If you wrote me a physical letter, it would take a few days to reach me. You put the letter in your mailbox. A postal worker picks it up. Then it travels between different post offices on its journey from you to me.
But within seconds of you sending this question over the Internet, it was sitting in my inbox. How can this be?
The whole Internet works like the mail system—but much faster. That’s what I learned from Adam Hahn, an Assistant Professor of Computer Science at Washington State University.
The next time you’re in the bathtub, turn a cup upside down on the water. Push down on it as hard as you can. See if you can get it to sink below the water.
It’ll be difficult to do! The air inside the cup makes it lighter than the water. But what happens if you turn the cup on its side, allowing water to rush in? You’ll see it’s easier to push underwater.
Those same basic forces make a submarine work.
That’s what I learned from Ian Richardson, an engineer at Washington State University. He is very curious about how liquids and solids interact. He has even helped NASA work on a submarine to someday go to Titan, one of Saturn’s moons.
When the wind blows, it can do all kinds of things. It can help pick up tiny seeds and carry them away, so plants and flowers can grow in new places. It can push a big sailboat across an ocean. We can even harness the wind to make clean energy to power our homes and schools.
That’s what I found out from my friend Gordon Taub, an engineer at Washington State University. He is very curious about wind energy and told me more about why the wind blows.
Humans have been telling stories for thousands of years. At first, they told these stories out loud, then they started to write.
There are more than a hundred million published books on our planet now and to find out which one is best, I visited my friend Matthew Jockers. He’s a professor at Washington State University who combines his love of stories with computer science to research what makes some books bestsellers. Read More ...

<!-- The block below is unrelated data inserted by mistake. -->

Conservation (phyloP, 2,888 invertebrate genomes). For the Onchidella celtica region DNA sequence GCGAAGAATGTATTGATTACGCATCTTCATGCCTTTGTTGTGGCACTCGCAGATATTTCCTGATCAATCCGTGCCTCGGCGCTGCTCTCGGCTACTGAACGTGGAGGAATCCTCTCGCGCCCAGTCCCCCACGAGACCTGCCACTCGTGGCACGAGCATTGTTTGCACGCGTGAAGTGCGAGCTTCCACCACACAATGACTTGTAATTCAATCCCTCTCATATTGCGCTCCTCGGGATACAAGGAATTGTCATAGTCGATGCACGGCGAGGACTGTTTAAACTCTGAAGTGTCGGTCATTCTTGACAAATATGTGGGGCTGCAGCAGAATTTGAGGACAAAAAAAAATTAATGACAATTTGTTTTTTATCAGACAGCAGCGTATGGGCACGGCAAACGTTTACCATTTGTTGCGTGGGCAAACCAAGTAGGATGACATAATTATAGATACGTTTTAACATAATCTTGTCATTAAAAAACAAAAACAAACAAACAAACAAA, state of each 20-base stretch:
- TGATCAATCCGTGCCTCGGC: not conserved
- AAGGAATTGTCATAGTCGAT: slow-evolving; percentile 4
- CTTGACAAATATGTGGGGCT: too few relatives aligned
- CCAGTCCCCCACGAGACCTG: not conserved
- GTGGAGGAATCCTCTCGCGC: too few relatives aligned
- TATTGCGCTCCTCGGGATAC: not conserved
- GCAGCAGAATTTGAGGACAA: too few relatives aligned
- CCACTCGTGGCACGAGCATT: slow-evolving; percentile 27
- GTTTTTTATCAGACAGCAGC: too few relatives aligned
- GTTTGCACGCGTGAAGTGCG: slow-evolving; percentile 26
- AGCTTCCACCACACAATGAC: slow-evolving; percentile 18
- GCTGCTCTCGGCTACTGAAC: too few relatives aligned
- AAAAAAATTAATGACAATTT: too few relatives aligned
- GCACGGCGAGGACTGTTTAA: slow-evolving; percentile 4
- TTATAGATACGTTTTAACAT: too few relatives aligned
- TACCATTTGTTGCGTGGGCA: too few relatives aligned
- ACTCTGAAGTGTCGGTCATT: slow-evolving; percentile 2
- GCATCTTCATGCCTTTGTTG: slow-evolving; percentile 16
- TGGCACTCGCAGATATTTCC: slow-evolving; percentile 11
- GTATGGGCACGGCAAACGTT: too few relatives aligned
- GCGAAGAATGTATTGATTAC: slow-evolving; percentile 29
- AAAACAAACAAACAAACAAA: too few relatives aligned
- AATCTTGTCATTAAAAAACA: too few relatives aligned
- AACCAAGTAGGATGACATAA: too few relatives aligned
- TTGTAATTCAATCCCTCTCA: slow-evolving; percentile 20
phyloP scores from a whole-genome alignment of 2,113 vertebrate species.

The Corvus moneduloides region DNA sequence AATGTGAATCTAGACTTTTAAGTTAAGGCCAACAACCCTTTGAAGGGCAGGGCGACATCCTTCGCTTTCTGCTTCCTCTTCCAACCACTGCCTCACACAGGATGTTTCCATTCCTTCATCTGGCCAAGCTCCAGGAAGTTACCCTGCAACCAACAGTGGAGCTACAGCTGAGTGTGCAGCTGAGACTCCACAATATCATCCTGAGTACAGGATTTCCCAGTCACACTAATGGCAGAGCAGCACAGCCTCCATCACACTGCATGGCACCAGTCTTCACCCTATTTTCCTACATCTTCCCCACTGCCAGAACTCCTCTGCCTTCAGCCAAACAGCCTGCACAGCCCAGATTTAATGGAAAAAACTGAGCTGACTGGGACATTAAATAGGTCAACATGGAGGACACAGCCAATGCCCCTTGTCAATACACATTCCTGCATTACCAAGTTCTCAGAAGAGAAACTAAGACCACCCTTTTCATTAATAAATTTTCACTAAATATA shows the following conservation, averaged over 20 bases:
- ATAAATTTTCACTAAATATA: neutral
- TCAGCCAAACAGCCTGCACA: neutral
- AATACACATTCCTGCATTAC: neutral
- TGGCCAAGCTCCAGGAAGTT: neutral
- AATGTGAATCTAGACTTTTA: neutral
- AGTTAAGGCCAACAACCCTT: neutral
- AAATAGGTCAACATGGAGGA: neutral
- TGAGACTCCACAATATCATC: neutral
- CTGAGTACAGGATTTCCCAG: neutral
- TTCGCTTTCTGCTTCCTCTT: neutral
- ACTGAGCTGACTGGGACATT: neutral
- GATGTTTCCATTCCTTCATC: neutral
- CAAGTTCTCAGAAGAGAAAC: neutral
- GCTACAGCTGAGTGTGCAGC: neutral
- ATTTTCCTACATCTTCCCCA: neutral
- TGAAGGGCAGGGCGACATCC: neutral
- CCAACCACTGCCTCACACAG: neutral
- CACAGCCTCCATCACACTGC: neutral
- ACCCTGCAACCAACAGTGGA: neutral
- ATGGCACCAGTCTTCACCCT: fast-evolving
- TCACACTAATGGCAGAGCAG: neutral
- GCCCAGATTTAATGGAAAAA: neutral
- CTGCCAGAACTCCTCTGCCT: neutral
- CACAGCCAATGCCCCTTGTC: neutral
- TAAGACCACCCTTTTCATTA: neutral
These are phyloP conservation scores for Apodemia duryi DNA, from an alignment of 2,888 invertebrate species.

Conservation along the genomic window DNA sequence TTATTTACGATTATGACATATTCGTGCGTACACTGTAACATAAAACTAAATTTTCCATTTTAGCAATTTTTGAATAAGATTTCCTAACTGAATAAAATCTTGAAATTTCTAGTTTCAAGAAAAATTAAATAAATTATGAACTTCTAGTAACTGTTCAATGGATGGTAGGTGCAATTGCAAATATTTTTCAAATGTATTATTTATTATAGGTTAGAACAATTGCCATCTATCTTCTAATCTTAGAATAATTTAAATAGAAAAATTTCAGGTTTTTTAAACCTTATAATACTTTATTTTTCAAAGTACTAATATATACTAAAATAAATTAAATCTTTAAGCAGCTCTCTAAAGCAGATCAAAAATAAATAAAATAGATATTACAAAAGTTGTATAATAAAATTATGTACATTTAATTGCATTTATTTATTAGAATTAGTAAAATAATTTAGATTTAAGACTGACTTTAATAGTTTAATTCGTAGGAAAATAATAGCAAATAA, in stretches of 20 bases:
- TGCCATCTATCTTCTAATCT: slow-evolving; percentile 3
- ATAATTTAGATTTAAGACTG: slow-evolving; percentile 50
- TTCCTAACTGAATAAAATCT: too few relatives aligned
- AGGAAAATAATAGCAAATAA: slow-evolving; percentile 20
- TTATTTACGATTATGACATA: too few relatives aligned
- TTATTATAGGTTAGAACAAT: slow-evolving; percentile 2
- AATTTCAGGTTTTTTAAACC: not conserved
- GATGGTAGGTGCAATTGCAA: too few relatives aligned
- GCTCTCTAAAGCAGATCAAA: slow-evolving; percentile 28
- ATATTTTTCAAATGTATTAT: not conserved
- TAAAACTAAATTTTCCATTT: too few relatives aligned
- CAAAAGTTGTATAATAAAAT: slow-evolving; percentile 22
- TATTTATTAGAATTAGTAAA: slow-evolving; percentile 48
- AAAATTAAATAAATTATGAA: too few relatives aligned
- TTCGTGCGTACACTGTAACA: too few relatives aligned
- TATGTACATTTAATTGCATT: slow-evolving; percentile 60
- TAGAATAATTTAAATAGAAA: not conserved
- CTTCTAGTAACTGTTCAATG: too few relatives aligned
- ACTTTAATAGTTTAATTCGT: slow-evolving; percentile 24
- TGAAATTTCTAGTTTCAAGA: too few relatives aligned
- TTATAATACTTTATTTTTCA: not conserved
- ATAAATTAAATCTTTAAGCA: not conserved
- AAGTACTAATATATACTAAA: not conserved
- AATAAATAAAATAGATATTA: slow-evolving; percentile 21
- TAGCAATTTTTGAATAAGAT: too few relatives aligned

Long before telephones, if you wanted to say “hi” to friend across the ocean you’d probably write them a letter and send it over on a ship.
But in the last hundred years or so, we’ve been able to connect across the ocean much faster. And yes, it often required thousands of miles of wires, or cables, deep in the sea.
That’s what I found out from my friend Bob Olsen, a professor of electrical engineering at Washington State University, who told me all about the telephone. Read More ...
Our sun is so massive, you could fit more than one million earths inside of it. To find out how many peas would fit inside the biggest object in our solar system, I decided to ask my friend and mathematician Kimberly Vincent at Washington State University.
Vincent and her students said that to figure out how much of something can fit inside the sun, we need to know the volume of the sun. The volume is how much space something takes up. Read More ...
Dear Shereen and Jasmine,
Batteries can power up all kinds of gadgets. To find out how batteries work, I decided to visit my friend and materials engineer Min-Kyu Song. He makes batteries in his lab at Washington State University.
As you might know, materials are made up of atoms—and atoms have tiny parts called electrons. If you’ve ever felt a spark when you touched a doorknob, you’ve felt electrons making the jump from your body to the door. Read More ...
Imagine you’re riding in the car on a very hot day, when you look out the window and see a shimmering puddle of water up ahead. As you get closer, you find there’s not really anything there. It’s a mirage.